Favour Ebieri, Prof Sheriff Folarin


This paper analyses the causes and consequences of conflicts in Africa as a continent over the past decades. It focuses specifically on the crisis in Libya by revealing essential facts about the conflict. The objectives of the study were: to assess the impact of civil wars and interstate conflict on development, the effect of civil wars, and inter-state conflict on internal and regional stability. The study is a qualitative one in which data were sourced mainly from secondary sources such as journal articles, books, and reports. The theory of relative deprivation was adopted to explain how collective dissatisfaction results in political violence, as seen in Libya's case. Anger, which was created by frustration, is a motivating instrument that has inclined men to aggression. The study's findings show that the root causes of the Libya crisis are: Arab spring revolution, which spread through North Africa, weak national identity, and intervention of powerful nations. Furthermore, the Libya crisis consequences include death and displacement of civilians; Abuse of the Responsibility to Protect, Regional instability, Libyan election; economy; discrimination; human rights abuse. It was, therefore, among others, recommended that:  sit-tight syndrome should be discouraged among African leaders; National conferences that encourage talks on how to resolve colonial issues should be promoted in African nations; Africa leaders need to look inward in finding solutions to African problems rather than looking for disruptive external solutions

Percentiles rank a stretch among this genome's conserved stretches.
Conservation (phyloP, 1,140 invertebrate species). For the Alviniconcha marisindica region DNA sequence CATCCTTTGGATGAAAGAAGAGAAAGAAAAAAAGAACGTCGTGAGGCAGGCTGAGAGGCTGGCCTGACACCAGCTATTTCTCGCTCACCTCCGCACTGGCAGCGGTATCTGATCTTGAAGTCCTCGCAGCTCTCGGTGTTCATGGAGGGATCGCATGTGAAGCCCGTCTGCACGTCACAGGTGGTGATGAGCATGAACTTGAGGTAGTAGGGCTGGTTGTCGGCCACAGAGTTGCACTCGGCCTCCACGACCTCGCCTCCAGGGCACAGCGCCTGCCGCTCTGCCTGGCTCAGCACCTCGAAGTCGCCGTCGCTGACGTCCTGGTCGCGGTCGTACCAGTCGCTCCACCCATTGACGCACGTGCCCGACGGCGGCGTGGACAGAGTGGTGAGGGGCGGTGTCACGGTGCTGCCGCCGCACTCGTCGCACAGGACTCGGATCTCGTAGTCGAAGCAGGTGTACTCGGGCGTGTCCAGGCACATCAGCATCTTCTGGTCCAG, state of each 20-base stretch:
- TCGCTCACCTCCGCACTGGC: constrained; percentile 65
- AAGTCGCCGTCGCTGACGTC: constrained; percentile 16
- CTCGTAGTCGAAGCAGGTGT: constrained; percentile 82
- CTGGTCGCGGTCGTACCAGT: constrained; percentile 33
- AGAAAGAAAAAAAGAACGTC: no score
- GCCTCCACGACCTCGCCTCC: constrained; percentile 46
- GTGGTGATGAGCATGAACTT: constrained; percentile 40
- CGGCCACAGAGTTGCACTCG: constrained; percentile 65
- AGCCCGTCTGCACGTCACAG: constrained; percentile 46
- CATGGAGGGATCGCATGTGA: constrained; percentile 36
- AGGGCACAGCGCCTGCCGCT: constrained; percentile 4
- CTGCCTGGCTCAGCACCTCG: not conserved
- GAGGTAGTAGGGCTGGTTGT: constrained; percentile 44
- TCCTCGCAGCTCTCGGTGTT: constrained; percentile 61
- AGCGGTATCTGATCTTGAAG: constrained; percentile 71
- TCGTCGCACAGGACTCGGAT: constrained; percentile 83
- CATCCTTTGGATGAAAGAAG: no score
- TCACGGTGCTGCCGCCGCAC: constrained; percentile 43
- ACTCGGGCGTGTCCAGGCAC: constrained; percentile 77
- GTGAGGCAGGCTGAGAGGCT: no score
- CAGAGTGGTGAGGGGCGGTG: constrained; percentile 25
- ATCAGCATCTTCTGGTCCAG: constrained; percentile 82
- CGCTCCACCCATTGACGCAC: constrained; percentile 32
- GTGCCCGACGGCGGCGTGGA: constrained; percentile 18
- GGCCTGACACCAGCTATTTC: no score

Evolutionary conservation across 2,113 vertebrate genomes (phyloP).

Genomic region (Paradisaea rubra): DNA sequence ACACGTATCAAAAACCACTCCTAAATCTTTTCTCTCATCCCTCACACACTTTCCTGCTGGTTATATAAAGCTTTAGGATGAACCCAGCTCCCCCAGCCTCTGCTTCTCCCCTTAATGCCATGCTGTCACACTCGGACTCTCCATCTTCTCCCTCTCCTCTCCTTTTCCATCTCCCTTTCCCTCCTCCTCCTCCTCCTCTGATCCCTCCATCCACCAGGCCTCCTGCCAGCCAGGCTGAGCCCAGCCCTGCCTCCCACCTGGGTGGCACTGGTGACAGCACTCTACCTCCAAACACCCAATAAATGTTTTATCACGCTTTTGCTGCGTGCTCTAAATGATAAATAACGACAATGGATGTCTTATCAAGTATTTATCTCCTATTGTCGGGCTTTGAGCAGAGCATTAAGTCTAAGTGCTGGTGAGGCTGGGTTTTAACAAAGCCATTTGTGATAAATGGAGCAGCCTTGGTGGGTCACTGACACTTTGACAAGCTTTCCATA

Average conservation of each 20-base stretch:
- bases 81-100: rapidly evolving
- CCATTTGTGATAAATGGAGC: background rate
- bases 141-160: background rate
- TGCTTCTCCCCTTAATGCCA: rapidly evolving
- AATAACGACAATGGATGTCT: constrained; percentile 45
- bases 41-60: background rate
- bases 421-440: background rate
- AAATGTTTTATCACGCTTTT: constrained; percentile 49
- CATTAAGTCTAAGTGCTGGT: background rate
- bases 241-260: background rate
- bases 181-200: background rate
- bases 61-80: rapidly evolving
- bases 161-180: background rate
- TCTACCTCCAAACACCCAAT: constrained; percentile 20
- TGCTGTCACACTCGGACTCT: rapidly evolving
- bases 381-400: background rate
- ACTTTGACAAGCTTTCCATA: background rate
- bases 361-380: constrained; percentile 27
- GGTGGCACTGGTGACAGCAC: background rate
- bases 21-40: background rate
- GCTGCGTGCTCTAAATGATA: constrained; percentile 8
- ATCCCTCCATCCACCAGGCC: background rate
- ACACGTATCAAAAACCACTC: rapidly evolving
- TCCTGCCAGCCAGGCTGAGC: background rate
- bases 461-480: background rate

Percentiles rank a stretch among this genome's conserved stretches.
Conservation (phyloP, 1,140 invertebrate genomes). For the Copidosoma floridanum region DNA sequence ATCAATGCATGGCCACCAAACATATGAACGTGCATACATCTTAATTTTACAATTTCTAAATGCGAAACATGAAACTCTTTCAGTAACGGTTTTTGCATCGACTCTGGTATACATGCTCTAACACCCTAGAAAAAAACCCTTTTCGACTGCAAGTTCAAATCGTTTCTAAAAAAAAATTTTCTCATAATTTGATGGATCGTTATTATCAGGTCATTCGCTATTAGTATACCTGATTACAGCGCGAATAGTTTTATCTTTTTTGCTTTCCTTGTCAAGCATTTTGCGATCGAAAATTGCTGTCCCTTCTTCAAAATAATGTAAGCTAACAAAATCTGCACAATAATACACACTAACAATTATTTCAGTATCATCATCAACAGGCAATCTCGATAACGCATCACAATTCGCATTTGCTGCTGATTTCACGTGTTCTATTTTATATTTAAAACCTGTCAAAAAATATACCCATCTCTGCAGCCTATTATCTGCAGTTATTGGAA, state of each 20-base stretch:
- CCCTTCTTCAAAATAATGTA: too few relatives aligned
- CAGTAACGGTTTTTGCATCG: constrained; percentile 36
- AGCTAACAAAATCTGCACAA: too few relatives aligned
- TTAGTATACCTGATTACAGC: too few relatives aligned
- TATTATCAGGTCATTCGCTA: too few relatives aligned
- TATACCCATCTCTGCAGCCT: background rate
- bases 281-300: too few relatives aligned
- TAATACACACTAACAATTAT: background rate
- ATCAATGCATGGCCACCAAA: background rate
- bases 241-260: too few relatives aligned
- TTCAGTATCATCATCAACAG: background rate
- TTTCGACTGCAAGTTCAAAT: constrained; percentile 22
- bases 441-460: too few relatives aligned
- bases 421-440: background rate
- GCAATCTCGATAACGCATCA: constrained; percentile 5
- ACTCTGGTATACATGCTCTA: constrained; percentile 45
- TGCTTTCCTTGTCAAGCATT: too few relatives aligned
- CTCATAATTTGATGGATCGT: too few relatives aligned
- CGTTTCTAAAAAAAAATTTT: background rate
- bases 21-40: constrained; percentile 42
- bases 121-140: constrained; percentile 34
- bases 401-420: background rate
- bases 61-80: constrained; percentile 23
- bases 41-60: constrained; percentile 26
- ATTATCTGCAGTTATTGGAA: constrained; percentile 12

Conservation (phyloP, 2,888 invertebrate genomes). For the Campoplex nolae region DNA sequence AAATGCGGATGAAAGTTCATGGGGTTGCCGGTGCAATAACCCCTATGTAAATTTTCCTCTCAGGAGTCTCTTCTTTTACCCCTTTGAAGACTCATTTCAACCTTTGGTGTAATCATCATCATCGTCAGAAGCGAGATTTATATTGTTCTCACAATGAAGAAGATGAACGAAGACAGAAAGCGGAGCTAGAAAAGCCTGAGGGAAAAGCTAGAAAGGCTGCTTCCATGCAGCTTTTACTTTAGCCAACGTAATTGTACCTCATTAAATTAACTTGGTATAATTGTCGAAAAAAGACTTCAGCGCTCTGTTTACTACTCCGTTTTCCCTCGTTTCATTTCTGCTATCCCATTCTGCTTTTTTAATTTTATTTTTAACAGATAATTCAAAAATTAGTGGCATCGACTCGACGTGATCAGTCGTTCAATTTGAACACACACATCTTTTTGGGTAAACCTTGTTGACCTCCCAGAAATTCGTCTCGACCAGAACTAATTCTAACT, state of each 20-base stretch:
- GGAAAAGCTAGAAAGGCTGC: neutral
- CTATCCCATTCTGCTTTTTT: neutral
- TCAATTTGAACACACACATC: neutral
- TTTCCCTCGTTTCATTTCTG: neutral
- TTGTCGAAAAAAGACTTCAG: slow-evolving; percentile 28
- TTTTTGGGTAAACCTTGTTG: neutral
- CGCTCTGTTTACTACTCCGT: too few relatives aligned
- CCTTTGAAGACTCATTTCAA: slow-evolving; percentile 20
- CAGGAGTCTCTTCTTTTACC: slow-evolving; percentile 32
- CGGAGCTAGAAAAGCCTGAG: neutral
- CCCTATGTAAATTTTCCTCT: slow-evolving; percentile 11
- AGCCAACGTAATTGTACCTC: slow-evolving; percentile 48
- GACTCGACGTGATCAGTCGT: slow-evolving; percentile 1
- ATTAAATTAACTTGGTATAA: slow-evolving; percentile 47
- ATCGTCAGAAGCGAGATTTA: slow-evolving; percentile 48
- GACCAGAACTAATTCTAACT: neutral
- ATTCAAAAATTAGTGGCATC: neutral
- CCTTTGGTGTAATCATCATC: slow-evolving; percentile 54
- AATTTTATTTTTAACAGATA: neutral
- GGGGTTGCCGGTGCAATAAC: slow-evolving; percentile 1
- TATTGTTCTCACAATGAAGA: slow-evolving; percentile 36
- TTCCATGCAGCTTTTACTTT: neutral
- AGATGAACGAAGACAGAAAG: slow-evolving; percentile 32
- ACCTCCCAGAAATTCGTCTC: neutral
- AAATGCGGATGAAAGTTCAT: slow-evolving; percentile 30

Conflict, Civil war, Democracy, Arms proliferation

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ISSN (Print): 2276-8645


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